BANGKOK, Thailand—The run-up to Thailand’s weekend vote was “heavily tilted” to benefit a party close to the ruling military junta, an Asian election monitor said on Tuesday, March 26, criticizing a messy ballot-counting process that created mistrust.
Persistent confusion about results two days after Sunday’s vote have diminished hopes that the first election since a 2014 military coup would end nearly 15 years of political turmoil in Southeast Asia’s second-largest economy.
Official results are not due for weeks, but an opposition “democratic front” said it has attracted enough coalition partners to form a government, while a pro-army party also declared victory and said it would not accept anyone but junta leader Prayuth Chan-ocha as prime minister.
The Bangkok-based Asian Network for Free Elections (ANFREL) stopped short of declaring outright fraud in the election, in which victory has been claimed by both the pro-junta party and an opposition party linked to a self-exiled former premier.
“The environment at large is heavily tilted to benefit the military junta,” Amaël Vier, an official of the civil society group, told a news briefing. “A lot of people still express distrust towards the electoral process.”
Asked if the election had been free and fair, another ANFREL official declined to comment directly, however.
“So many things have to be considered together,” said its mission head, Rohana Nishanta Hettiarachchie. “It is unfair to conclude that the whole process was free and fair or not.”
Thailand’s Election Commission was not immediately available for comment. It has previously declined to comment on accusations of cheating.
With only partial results reported, the party backing junta leader Prayuth has said it is gathering coalition partners to form a government.
But the main opposition Pheu Thai party, loyal to ousted former premier Thaksin Shinawatra, has alleged “irregularities,” and is considering legal challenges, while also saying it is putting together a coalition government.
It could be days or even weeks before it is clear whether either has won enough seats to form a stable government.
Race to Paliament
Pheu Thai is leading, with 137 seats, versus 97 for Prayuth’s party, in unofficial results released on Monday by the Election Commission for 350 directly elected “constituency seats” in the 500-member House of Representatives.
But official results, including 150 more “party seats,” would not be available until May 9, said the election panel, which has blamed “human error” for delays and irregularities in early partial results.
A fuller picture could emerge on Friday, when the panel releases vote tallies for each constituency, used to determine the allocation of party seats in a complex formula.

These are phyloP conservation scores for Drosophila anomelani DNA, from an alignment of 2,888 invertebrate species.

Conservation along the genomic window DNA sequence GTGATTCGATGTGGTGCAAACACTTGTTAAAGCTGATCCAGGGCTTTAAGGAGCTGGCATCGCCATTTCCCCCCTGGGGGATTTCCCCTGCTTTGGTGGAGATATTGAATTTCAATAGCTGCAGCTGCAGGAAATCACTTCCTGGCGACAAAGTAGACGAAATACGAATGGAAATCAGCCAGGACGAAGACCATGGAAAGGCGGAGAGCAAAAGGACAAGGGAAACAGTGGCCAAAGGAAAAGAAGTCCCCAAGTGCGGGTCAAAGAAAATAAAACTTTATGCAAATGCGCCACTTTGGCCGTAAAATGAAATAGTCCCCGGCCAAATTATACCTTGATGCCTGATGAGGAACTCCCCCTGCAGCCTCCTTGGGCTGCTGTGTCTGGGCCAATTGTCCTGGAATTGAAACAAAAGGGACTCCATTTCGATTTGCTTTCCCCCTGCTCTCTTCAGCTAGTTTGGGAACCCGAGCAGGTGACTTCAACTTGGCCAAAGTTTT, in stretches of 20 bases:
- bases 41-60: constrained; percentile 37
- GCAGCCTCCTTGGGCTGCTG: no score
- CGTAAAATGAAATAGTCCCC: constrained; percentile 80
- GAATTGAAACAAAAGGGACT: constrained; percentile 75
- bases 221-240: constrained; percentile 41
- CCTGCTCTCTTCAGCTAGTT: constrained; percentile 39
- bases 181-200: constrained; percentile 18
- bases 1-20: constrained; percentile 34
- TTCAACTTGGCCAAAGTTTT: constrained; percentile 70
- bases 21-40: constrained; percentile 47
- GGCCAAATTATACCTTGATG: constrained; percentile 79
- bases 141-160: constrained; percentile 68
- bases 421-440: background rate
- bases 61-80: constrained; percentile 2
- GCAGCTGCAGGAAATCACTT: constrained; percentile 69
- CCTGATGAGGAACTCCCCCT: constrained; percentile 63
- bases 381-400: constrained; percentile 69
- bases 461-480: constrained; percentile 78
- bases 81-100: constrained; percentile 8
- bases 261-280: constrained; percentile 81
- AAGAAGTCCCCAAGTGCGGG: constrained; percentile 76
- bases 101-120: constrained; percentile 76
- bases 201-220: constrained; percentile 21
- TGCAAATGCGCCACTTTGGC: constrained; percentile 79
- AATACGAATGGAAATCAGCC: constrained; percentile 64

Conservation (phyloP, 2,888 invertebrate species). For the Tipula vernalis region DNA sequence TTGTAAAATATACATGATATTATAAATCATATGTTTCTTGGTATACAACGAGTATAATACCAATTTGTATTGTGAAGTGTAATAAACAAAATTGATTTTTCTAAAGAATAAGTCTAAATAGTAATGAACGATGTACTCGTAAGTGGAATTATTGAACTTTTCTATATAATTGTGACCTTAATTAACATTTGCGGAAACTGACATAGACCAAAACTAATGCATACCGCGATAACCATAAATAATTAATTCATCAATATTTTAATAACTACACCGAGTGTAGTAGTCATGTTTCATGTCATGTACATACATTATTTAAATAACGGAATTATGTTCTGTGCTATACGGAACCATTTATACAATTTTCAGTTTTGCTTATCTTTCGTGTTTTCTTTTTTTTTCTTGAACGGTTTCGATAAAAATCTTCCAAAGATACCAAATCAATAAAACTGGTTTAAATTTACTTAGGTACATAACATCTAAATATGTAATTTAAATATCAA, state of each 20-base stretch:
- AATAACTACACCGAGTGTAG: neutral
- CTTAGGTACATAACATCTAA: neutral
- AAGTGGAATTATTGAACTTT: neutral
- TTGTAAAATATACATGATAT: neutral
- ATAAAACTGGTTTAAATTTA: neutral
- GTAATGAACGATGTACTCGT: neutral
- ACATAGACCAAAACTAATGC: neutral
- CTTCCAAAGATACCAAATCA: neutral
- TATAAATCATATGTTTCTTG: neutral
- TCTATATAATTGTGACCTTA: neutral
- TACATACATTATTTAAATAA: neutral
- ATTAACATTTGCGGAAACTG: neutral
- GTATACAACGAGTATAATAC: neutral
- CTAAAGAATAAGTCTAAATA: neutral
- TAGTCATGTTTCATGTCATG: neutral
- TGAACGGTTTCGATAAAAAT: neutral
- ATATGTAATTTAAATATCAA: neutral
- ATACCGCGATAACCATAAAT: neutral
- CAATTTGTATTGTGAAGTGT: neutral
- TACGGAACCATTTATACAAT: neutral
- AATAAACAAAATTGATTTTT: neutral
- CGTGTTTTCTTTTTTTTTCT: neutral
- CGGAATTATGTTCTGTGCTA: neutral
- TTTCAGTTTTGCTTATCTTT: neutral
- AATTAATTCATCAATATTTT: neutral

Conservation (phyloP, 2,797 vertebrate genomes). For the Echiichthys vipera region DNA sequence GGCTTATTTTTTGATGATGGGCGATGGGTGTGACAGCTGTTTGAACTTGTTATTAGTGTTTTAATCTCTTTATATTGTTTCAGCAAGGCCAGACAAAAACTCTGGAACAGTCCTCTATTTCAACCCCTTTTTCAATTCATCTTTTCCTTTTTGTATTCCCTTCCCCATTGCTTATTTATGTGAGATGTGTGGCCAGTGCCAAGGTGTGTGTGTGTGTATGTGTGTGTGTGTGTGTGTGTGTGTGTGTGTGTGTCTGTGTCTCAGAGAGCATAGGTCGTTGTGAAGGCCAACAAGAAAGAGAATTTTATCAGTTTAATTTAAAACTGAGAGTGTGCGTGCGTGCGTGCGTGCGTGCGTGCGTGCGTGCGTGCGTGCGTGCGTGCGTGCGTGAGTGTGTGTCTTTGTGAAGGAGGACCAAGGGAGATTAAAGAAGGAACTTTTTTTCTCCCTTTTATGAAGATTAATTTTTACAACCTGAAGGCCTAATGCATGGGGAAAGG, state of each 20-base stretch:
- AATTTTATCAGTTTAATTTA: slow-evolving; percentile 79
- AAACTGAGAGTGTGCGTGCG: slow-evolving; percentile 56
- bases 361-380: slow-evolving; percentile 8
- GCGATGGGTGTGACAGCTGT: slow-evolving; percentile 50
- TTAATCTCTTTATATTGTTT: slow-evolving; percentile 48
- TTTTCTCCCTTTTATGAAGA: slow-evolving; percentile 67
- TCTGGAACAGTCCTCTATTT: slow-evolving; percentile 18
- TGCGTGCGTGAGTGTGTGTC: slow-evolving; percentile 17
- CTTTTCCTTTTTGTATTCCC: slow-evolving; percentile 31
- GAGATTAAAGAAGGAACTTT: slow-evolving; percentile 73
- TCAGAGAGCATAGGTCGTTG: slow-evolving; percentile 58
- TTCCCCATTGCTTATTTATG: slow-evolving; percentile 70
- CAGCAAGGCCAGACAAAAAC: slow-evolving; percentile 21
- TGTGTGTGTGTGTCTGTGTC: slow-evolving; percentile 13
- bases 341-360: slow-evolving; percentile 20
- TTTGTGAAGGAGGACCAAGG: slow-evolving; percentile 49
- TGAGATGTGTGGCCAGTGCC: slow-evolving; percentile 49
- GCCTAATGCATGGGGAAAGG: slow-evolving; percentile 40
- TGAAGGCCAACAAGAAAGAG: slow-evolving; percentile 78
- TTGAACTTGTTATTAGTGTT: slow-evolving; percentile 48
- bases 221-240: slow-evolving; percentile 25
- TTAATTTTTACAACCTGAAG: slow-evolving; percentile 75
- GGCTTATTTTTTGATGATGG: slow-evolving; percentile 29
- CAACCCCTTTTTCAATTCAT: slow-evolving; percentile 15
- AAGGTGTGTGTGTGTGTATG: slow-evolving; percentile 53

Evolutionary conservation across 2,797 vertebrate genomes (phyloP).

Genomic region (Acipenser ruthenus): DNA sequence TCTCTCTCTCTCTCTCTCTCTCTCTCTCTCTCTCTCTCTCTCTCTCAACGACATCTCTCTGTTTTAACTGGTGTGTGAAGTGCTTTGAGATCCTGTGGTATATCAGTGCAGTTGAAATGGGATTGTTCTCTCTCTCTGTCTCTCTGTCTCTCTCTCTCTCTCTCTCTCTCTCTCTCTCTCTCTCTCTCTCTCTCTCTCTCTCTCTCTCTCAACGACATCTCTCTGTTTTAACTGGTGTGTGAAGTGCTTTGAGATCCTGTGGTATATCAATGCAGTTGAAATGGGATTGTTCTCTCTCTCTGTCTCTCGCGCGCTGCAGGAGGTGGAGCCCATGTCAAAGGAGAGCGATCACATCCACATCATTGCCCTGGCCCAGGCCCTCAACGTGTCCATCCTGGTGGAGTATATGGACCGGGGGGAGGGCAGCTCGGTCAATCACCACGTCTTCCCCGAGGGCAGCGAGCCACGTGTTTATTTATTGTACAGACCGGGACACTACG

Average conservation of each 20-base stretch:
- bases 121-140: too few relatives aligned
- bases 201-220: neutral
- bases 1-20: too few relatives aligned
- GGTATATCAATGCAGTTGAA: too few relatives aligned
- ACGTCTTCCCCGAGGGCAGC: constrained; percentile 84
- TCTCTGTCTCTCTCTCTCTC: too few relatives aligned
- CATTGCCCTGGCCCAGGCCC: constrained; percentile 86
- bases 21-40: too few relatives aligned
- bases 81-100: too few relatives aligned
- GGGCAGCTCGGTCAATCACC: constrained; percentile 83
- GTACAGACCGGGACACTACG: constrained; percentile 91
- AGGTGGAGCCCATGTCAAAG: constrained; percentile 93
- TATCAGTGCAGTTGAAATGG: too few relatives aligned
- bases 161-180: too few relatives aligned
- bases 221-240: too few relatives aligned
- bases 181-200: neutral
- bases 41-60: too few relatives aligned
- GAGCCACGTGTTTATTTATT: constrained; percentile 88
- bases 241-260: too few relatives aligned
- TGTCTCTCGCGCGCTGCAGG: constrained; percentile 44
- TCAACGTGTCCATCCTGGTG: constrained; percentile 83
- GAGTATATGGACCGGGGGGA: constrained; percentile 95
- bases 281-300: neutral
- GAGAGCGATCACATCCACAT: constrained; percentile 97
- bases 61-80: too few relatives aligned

Already, parties are making their own calculations on the basis of partial results and seeking coalition partners to form a government.
Pheu Thai’s secretary-general, Phumtham Wechayachai, said the party has secured more than 250 seats, or half the House, entitling it form a majority government.
“We can confirm that we have secured more than 250 seats,” he said on Tuesday. The number already includes its projected party list seats.
He named the Future Forward party as one partner, but not others, in the “democratic front.”
Future Forward’s leader Thanathorn Juangroongruangkit was set to meet prosecutors over a cybercrime case, but prosecutors agreed to postpone to April 26.
He and two colleagues could face five years in jail if convicted of a charge of “uploading false information” in a speech posted on Facebook in June, which they have denied.
According to the constitution, a conviction could mean disqualification later for Thanathorn, who is set to gain a party list seat in parliament.
While the convention is for the party with the most House seats to form a government, pro-army Palang Pracharat claimed legitimacy for its lead in the popular vote.
“We’re not in a hurry. There’s still time,” said party official Sonthirat Sontijirawong, when asked about coalition partners.
“Anyone wishing to form a coalition with us must accept General Prayuth Chan-ocha as the prime minister. We’re not giving up the position to anyone else.”
Prayuth, who as army chief seized power in 2014, said he was not involved in wooing coalition partners.
“I will focus on…leading the government until there is a new government,” he said in his first public comment after the election.
Since 2004, Thailand has been racked by street protests organized by both opponents and supporters of Thaksin, occasionally spilling into violence.
Parties linked to Thaksin have won every election since 2001, but the populist telecoms billionaire was thrown out by the army in 2006, and a government led by his sister was ousted in 2014.
By Patpicha Tanakasempipat and Panarat Thepgumpanat